Skip to main content
Back to all blog posts

Five entrepreneurs who’ve cracked crowdfunding

Imagine thousands of like-minded people across the world getting behind your small business idea offering you financial support to see it succeed. Thanks to the fundraising model known as ‘crowdfunding’, this is now a reality for many entrepreneurs.

At just seven years old, Dylan Allman proved that whatever your age, if you are passionate enough about an idea you can make it happen.

Until recently, turning a business idea into a reality would usually involve approaching a few investors and asking for large sums of money to get your venture off the ground. Crowdfunding has turned this method on its head by using the power of the internet to get thousands (and in some cases, millions) of people excited enough in your idea to help fund it. From films, video games, and apps, to the first affordable smart watch and even the world’s first wireless in-ear headphones, we are now seeing more and more crowdfunded projects come to fruition which may never have seen the light of day a few years ago.

Crowdfunding works in a similar way to donating. Budding entrepreneurs can create an online pitch to explain their business idea and appeal for small amounts of funding from anyone who is interested in it. So instead of relying on one big investment from a single source, entrepreneurs can appeal for microinvestments or donations from many individuals across the world.

In 2009, Brooklyn based Kickstarter, pioneer of the crowdfunding model, was launched in the US, and eventually opened its doors to projects in the UK in 2012. Following its huge popularity, new sites started to emerge such as Crowdcube and the UK’s largest crowdfunding network Crowdfunder, which has launched more than 3,000 projects and helped raise over £1.5m in investment.

Often, people will invest simply because they believe in the cause or idea. Rewards for those who do invest can vary. Some will receive their money back with interest if the project is successful, whilst others can expect free gifts or public acknowledgement.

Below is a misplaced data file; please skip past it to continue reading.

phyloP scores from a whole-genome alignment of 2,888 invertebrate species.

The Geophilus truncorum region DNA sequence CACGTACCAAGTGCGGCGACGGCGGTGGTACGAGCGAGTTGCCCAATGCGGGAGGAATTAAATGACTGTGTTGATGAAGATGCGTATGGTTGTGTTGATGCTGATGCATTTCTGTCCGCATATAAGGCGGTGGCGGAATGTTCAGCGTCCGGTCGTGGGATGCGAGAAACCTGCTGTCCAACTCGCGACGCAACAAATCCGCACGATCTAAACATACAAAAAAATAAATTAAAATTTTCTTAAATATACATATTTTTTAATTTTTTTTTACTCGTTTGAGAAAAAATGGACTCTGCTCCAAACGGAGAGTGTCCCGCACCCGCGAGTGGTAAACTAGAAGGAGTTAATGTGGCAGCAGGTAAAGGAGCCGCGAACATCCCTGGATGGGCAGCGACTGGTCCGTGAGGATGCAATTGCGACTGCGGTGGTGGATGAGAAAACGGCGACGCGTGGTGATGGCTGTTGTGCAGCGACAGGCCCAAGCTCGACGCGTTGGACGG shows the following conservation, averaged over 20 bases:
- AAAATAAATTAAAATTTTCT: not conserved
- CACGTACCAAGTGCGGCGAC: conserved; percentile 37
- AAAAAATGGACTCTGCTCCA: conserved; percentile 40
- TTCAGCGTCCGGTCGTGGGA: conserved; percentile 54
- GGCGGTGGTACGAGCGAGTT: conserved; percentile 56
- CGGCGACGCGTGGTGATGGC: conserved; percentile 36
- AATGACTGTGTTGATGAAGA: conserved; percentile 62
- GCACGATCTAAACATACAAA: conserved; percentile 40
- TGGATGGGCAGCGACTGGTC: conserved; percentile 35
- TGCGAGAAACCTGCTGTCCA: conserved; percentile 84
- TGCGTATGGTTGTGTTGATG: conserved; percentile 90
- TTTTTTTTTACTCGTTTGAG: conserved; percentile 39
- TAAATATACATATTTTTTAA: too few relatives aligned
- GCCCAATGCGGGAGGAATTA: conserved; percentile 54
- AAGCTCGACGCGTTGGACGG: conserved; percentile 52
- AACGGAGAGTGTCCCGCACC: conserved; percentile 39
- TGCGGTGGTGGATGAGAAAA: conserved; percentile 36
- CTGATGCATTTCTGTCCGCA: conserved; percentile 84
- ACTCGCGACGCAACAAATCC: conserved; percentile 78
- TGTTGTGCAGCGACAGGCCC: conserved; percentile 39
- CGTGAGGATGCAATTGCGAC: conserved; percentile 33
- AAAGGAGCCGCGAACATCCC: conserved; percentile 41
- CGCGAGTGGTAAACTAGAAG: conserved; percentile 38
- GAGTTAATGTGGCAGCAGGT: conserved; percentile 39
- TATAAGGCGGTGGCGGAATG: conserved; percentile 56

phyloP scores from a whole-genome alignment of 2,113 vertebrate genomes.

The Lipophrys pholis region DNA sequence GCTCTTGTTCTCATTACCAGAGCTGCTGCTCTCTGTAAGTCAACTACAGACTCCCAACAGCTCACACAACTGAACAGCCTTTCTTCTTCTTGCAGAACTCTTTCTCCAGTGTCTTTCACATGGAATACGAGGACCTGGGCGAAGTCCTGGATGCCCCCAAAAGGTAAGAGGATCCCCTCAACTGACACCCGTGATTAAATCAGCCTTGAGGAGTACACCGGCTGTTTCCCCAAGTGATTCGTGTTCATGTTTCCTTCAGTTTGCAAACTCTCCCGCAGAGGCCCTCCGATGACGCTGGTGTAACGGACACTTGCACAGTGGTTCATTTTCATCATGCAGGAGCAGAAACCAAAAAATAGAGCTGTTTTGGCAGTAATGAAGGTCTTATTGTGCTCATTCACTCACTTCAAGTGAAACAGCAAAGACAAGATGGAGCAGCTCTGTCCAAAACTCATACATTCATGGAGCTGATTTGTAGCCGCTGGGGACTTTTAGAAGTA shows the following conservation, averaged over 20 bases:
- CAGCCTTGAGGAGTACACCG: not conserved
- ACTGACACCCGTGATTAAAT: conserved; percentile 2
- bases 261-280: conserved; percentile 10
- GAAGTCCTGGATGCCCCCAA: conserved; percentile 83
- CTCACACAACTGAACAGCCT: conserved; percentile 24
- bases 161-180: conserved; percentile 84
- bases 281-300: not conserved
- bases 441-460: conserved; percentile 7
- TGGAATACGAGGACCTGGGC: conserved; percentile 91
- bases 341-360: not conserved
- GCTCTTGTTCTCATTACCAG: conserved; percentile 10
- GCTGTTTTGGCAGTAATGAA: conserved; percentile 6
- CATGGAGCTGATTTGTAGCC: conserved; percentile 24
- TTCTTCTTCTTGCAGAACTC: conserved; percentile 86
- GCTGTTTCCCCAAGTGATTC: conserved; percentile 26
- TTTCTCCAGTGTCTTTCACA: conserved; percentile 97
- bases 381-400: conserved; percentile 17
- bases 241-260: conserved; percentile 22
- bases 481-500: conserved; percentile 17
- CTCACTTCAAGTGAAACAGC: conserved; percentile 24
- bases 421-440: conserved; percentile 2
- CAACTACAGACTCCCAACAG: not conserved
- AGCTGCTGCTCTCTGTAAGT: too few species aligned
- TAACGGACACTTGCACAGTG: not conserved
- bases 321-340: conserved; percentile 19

From fruit jerky innovators to Britain’s youngest crowdfunder, we take a look at five British entrepreneurs whose unique and inspiring crowdfunding pitches have caught the attention of investors from around the world:

1. Snact: 100% fresh fruit jerky, 113% success

Snact is the brainchild of two friends, Michael and Ilana who had a vision to make healthy snacks from surplus fruit to help take action against food waste. As the business grows they also plan to employ people who have been affected by food poverty. Using Crowdfunder this fruity business caught the attention of 273 backers, who between them pledged £13,516 allowing Snact to reach 113% of the original target. Supporters were offered rewards ranging from bags of Snact fruit jerky to t-shirts and books.

2. Front Up Rugby: the fashion line that’s in a league of its own

After receiving huge support and backing from the public, British rugby inspired fashion label, Front Up Rugby, have exciting times ahead. Uninspired and frustrated by the lack of choice in men’s rugby fashion, founder Jon Allen, turned his love for the sport into a business venture with the help of Crowdcube. Initially, Front Up Rugby raised £100,000 but went for a second round of fundraising after it oversubscribed. As a result, an additional £23,000 was raised to satisfy demand.

3. Zero Carbon Food: growing underground

Backed by celebrity chef Michel Roux Jr, Zero Carbon Food’s unique environmentally friendly concept uses London’s abandoned underground spaces to grow sustainable herbs and vegetables. Using LED lights and a hydroponics system, childhood friends Richard Ballard and Steven Dring found a way to feed the growing UK population without using any carbon and by having no dependency on fossil fuels. With the help of Crowdcube and support from the likes of Michel Roux Jr, Zero Carbon Footprint’s pitch gained momentum and rocketed past it’s original target of £300,000 with 487 investors helping them reach a total of £596,560.

4. Cracking Good Recipes: Britain’s youngest crowdfunder

At just seven years old, Dylan Allman proved that whatever your age, if you are passionate enough about an idea you can make it happen. Dylan was crowned Britain’s youngest crowdfunder when he raised over 166% of his £450 target to get his Cracking Good Recipes book published. With some help from his mum Lorraine and celebrity support from the likes of Aardman Animations and TV chef Ainsley Harriott, Dylan’s book has since raised over £1000 for charities of his choice.

5. Chilango: spicy success

Sharing a passion for Mexican food, Eric Partaker and Dan Houghton decided to leave their jobs at Skype to embark on a culinary adventure and spice up the UK with the tasty cuisine. From this partnership Chilango was born – a London chain of seven Mexican restaurants serving award-winning burritos, tacos, salads and more. Using Crowdcube’s platform, Eric and Dan decided to raise money to help roll out more restaurants across the capital with what they called their ‘Burrito Bond’. The support came flooding in and they reached 115% of their target with some big investors including the former MD of Jamie Oliver International and CEO of Krispy Kreme UK.

Back to all blog posts